I feel I'm late to the party now, especially given the fact that I don't really plan to react to specific comments left before. Hope that does not cause to much confusion. In playing with Tommi and Sean I realise my very own quest of trying as many different “D&D” labeled games as possible, just for the fun of it. So far I've played a one shot of Holmes, that Tommi ran, a one shot of 2e that Sean did as well as a game of Gamma World before that, where Ross was DM (I count it, but am eager to play “proper” 4e too). I'm still feeling new and use to need a fair amount of time and help from everybody else around the table to start and feel somewhat at home in the games. These games are very different from most things I've played before and I have a tendency to be unnecessarily shy and insecure when I don't understand every detail I read. That said I had a lot of fun rolling up my character and it is astonishingly easy to get into the right mood for play if your dice get you a petite half orc barbarian (I'm serious here, she is only 1.58m) and you have no intention to follow any stereotypes (because no idea what they would be). So she is rather talkative and actually has a habit of trying her best to be nice and friendly when meeting new people. She is only 17, so guess what happens when you throw a gorgeous, beautyfully scarred half orc bard who plays the bagpipes in her way. I had a blast last session. Sean has a knack for giving his NPC just enough “real” to make engaging with them really really fun and neither me nor her miss dank and dark dungeons in the least right now. We are both easily distracted by new things/persons and as far as she is concerned, finding the guy Athes and her are supposed to find, is not necessary excluding having fun. Aside from that, bards do travel a lot and hear a lot, so travelling alongside him and being able to talk some more may give us (who are outsiders to the region) the possibility to figure out what we are getting ourselfs into. Fenja still thinks they could make it out and find ourselfs some nice, straight forward border skirmish more suited to our abilities instead of getting dragged into some magic power struggle which only can end bad. To be completely honest, she also hopes that Lark (the half orc bard) does not have a horse so they can walk, she has a horse to keep up with Athes, but does not really like riding. I really liked how different the two first sessions were and look forward to our next sessions.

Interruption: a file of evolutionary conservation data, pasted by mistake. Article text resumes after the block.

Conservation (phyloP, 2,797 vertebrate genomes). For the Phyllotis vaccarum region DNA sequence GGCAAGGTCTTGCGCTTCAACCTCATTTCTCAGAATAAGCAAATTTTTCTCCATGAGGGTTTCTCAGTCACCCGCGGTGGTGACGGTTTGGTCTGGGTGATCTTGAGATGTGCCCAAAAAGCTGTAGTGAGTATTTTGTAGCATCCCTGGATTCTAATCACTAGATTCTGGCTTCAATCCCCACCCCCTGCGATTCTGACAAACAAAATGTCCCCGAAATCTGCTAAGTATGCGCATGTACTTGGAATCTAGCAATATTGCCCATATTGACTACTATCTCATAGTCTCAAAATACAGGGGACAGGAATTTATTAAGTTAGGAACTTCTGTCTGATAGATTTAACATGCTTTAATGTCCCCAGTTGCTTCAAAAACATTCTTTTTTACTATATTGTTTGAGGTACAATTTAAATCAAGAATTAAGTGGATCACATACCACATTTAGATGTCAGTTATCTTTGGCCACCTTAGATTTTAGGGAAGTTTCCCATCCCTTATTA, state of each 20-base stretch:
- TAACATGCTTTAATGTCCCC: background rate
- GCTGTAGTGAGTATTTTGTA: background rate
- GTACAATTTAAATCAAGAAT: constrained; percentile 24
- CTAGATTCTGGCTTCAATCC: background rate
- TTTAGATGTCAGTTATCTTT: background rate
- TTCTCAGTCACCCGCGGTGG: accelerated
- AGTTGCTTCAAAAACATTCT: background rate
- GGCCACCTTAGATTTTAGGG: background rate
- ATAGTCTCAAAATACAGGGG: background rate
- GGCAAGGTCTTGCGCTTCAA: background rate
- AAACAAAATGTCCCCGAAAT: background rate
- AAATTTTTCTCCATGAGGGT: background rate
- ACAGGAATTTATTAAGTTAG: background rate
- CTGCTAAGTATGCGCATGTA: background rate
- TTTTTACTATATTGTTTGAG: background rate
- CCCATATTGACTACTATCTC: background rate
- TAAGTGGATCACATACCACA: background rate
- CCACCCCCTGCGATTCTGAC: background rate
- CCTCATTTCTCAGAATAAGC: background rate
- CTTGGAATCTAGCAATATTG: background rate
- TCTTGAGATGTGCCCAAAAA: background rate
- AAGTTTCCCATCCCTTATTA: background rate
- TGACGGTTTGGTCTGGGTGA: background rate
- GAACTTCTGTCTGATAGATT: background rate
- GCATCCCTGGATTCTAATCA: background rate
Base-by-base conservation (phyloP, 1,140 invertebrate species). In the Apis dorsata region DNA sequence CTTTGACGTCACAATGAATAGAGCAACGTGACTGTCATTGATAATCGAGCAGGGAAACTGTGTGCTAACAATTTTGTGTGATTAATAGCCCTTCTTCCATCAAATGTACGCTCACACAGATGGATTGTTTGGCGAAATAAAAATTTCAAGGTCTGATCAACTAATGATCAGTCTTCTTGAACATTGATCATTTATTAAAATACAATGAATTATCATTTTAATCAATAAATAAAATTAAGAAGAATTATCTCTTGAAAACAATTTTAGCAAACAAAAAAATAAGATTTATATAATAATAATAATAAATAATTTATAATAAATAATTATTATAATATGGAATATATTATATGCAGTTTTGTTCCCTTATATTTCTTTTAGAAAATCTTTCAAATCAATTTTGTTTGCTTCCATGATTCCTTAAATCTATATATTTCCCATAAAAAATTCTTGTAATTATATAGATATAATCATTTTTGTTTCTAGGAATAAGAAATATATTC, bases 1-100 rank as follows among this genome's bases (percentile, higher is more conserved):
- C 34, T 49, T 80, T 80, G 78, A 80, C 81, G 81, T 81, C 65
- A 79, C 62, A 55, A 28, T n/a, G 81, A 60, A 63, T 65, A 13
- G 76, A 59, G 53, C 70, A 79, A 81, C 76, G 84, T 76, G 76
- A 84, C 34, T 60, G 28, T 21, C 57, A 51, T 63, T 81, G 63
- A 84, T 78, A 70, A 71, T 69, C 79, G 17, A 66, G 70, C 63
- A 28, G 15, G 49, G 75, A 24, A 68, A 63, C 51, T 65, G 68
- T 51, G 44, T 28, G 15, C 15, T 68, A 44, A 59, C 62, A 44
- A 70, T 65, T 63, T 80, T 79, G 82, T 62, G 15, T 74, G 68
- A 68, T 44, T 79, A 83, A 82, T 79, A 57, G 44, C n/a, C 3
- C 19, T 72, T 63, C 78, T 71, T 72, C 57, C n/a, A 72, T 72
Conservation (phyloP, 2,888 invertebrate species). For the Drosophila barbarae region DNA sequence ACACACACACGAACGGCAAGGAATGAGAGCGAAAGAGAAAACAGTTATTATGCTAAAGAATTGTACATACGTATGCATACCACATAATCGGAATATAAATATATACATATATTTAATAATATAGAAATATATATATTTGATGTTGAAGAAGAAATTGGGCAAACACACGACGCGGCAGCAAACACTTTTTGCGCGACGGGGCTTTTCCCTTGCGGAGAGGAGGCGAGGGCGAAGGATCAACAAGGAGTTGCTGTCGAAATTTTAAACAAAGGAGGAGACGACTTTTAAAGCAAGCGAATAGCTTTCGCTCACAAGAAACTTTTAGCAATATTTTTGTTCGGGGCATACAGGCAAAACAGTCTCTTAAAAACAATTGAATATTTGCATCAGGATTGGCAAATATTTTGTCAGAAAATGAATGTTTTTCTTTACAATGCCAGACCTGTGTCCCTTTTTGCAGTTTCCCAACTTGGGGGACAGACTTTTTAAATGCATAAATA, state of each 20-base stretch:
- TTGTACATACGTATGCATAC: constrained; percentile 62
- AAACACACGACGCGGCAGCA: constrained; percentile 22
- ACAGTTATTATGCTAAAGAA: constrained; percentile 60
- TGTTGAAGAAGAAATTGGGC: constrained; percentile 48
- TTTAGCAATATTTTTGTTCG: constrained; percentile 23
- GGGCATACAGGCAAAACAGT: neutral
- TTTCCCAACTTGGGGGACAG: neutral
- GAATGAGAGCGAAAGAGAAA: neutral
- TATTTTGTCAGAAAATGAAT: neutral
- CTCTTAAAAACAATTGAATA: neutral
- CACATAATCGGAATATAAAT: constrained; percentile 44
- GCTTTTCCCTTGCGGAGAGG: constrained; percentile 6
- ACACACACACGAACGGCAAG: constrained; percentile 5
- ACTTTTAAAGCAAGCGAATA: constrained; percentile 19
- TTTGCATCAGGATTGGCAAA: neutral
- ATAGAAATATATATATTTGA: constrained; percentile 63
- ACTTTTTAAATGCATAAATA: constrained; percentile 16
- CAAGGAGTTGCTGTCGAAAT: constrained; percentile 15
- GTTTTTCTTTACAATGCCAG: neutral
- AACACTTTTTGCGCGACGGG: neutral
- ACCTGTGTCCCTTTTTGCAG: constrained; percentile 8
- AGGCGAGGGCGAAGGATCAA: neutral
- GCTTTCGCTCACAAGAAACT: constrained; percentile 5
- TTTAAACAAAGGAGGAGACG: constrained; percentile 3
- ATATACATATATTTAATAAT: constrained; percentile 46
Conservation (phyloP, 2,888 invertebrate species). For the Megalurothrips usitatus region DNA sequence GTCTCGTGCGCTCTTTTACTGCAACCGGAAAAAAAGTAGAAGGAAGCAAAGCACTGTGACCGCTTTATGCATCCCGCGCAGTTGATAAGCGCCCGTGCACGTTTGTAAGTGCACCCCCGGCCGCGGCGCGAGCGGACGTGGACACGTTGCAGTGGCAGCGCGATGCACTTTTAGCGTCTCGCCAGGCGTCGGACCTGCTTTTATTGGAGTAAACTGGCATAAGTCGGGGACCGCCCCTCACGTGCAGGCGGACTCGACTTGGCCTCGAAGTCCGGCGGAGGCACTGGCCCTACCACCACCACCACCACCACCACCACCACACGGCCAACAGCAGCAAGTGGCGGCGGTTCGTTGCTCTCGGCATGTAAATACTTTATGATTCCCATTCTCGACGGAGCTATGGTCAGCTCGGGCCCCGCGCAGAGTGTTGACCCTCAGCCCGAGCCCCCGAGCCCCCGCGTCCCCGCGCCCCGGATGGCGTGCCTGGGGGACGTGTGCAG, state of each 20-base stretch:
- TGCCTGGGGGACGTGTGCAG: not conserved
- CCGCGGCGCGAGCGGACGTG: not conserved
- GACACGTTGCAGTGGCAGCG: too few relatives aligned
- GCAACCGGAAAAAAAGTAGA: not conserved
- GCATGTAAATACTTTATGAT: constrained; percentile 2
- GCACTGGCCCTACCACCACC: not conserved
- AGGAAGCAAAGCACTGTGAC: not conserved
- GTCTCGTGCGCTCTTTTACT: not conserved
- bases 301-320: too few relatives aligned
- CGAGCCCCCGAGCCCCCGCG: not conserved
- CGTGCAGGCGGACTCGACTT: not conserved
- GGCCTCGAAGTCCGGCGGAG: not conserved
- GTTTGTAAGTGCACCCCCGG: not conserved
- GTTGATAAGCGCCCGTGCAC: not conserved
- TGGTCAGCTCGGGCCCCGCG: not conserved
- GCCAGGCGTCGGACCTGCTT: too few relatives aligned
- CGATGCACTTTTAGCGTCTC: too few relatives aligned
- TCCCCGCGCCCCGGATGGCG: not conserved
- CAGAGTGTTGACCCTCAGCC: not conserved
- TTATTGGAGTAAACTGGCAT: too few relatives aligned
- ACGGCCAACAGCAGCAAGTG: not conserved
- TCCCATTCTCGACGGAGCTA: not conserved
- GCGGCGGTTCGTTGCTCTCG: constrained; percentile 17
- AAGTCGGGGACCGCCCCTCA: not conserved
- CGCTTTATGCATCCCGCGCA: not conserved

Sean_RDP's picture

Just a small peek behind the curtain, but I always envisioned Lark as having a mount and riding down the road playing his tunes. Fenja can probably keep up with them on foot, however, as she is used to running swiftly overland. 

Dreamofpeace's picture

I'm posting these questions here :)

Hi Sean! If I hear you right, you prepped your dungeon like a flowchart: if players chose direction X, there’s encounter 1, if they choose Y, there’s encounter 2, kind of like an old-school module from back in the day. Is that right? If so, how well did it work for you? Did you prep this way because not was the most fun way to do it for you, or some other reason? While you were playing, when you were deciding what happened next, was that all determined by the player’s choice of direction and your prep, or did you find yourself doing something else as well?

Sean_RDP's picture

I would say there was no "kind of", but full on like an older model of module / adventure. The sewers of this city run beneath it like a labrynth and there are parts of the sewers that are in fact part of the previous versions of the city. And they are large enough for people to move around in. 

A couple of caveats:

  • There are tracks left by someone and the group is following those tracks. So their choice of direction has been based on that decision. It led to an encounter with a dead body and some creepy skeletal warriors.
  • There are symbols in the sewers made by various groups that use it for their own purposes. The characters were informed that their quarry would most likely be in one particular section. Again, their decisions were informed by this information.

Dungeons are fun for me, yes. I am a believer in narrowing the physical and emotional space for characters. I think that those kinds of spaces (dungeons, small apartments, back alleys) help to raise tension at several levels. The characters had been in the wide open for the first few sessions and I wanted to put them in more confined, uncomfortable places. In the very first session I used fog to do a similar thing.

Add new comment